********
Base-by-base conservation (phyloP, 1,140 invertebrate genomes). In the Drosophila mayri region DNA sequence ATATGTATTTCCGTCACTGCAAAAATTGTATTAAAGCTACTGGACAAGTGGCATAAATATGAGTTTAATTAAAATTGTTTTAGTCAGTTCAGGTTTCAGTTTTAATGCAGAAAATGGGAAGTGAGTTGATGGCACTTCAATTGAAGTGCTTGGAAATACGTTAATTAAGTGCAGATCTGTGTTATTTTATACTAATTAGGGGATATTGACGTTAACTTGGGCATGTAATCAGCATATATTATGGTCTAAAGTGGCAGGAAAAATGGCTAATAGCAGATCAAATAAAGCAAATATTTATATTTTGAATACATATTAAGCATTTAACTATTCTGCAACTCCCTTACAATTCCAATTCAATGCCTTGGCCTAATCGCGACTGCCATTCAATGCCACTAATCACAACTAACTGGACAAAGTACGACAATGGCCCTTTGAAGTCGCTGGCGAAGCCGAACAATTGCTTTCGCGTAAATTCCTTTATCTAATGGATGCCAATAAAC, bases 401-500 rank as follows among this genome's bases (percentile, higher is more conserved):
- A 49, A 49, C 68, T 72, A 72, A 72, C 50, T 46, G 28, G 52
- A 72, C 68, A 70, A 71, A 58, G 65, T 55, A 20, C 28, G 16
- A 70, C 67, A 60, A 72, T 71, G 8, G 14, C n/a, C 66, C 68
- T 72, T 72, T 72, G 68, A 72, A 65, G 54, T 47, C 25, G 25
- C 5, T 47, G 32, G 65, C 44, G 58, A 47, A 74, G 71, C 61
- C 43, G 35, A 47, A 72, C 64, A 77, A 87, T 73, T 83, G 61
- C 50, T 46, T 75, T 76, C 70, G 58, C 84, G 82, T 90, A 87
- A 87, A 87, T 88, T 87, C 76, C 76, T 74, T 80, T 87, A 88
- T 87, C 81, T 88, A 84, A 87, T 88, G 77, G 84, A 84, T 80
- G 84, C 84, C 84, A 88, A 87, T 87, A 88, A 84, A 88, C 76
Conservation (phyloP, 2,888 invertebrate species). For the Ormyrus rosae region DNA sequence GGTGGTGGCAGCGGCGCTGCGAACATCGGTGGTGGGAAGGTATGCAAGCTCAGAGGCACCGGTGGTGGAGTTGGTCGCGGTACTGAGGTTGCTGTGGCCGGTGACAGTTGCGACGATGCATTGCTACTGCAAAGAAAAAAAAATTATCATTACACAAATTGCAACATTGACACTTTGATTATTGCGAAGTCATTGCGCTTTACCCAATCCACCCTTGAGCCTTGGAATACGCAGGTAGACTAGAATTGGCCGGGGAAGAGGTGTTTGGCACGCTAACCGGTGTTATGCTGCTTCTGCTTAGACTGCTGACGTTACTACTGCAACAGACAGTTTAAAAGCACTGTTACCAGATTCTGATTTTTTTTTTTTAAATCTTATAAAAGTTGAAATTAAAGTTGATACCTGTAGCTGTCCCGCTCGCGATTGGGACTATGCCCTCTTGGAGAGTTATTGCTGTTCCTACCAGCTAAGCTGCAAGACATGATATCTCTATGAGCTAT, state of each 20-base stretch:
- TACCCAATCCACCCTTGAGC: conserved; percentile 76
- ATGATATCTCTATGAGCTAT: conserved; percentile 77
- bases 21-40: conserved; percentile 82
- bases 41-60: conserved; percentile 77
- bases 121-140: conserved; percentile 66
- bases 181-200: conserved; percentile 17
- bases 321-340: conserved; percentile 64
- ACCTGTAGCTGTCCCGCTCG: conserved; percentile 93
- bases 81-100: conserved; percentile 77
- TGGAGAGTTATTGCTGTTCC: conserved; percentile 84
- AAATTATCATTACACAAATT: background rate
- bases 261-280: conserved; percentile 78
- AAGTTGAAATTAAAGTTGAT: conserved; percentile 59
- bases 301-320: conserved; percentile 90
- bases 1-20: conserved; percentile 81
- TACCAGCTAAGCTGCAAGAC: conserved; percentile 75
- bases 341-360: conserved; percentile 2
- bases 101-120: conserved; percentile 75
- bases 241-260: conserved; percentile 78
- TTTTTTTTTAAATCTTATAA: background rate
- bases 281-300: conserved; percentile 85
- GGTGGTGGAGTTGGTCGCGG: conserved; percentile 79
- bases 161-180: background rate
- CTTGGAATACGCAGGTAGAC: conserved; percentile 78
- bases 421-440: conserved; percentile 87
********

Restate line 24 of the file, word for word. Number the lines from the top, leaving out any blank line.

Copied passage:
- bases 261-280: conserved; percentile 78